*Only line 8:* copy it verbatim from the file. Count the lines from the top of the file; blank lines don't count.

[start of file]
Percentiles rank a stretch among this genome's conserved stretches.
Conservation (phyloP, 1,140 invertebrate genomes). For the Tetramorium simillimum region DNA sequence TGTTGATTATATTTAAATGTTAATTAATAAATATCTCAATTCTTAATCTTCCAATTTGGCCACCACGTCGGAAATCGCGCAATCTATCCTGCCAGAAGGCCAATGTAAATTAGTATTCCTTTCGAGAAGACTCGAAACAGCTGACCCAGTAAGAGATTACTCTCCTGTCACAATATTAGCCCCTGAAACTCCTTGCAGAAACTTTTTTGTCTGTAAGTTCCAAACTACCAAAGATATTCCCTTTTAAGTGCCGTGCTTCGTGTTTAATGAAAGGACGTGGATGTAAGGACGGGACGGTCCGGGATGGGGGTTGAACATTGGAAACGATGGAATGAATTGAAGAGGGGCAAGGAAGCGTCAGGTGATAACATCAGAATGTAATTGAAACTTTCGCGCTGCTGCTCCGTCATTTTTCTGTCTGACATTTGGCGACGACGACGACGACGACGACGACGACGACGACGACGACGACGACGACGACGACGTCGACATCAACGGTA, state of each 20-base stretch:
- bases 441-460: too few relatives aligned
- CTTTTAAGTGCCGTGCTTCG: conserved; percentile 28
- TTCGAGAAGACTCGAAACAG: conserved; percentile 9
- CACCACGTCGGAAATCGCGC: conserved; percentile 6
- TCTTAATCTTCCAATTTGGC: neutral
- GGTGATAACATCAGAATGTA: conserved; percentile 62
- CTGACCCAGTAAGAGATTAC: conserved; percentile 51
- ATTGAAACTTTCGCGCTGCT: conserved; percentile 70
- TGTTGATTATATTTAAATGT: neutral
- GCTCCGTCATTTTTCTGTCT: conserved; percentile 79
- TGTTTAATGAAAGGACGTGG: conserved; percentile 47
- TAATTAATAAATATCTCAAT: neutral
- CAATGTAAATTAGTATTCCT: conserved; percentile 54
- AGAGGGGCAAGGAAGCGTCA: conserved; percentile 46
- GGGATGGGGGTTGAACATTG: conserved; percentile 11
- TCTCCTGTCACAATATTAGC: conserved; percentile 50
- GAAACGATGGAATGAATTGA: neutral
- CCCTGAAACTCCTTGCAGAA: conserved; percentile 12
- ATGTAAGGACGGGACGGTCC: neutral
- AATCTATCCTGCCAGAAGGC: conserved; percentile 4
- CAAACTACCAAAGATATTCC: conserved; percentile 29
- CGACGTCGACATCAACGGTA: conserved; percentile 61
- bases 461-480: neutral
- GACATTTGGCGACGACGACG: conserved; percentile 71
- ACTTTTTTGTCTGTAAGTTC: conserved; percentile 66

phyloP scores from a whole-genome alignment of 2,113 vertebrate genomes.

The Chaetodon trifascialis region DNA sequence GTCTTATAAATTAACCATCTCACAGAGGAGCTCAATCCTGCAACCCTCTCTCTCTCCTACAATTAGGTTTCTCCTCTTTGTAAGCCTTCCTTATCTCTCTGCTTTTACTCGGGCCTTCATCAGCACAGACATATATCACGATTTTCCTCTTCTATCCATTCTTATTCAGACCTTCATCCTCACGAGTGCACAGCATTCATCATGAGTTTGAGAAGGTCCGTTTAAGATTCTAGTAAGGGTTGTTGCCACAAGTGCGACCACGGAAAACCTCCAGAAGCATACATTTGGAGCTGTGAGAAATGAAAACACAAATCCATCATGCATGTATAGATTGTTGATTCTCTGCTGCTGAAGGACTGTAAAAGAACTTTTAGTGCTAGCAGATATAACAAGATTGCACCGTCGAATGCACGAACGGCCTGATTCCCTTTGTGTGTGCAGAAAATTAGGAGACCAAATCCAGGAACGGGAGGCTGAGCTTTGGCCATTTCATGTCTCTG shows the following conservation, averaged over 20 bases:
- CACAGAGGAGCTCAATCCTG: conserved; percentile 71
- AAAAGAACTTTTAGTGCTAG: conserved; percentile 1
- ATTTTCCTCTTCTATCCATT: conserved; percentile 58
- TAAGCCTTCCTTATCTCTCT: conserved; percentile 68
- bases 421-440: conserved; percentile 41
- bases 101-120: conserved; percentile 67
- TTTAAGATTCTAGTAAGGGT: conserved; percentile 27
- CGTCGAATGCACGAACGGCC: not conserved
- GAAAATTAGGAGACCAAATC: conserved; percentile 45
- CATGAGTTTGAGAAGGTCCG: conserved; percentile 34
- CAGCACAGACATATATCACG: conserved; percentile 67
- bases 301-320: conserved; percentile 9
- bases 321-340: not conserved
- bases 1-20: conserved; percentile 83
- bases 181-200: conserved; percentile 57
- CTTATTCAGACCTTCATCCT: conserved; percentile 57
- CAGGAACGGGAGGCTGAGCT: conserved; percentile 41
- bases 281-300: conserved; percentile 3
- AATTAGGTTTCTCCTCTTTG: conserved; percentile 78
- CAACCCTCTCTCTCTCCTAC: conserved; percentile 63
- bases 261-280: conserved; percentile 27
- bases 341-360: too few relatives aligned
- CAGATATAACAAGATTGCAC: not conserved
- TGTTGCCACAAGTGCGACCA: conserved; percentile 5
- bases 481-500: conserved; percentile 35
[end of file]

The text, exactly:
- GGTGATAACATCAGAATGTA: conserved; percentile 62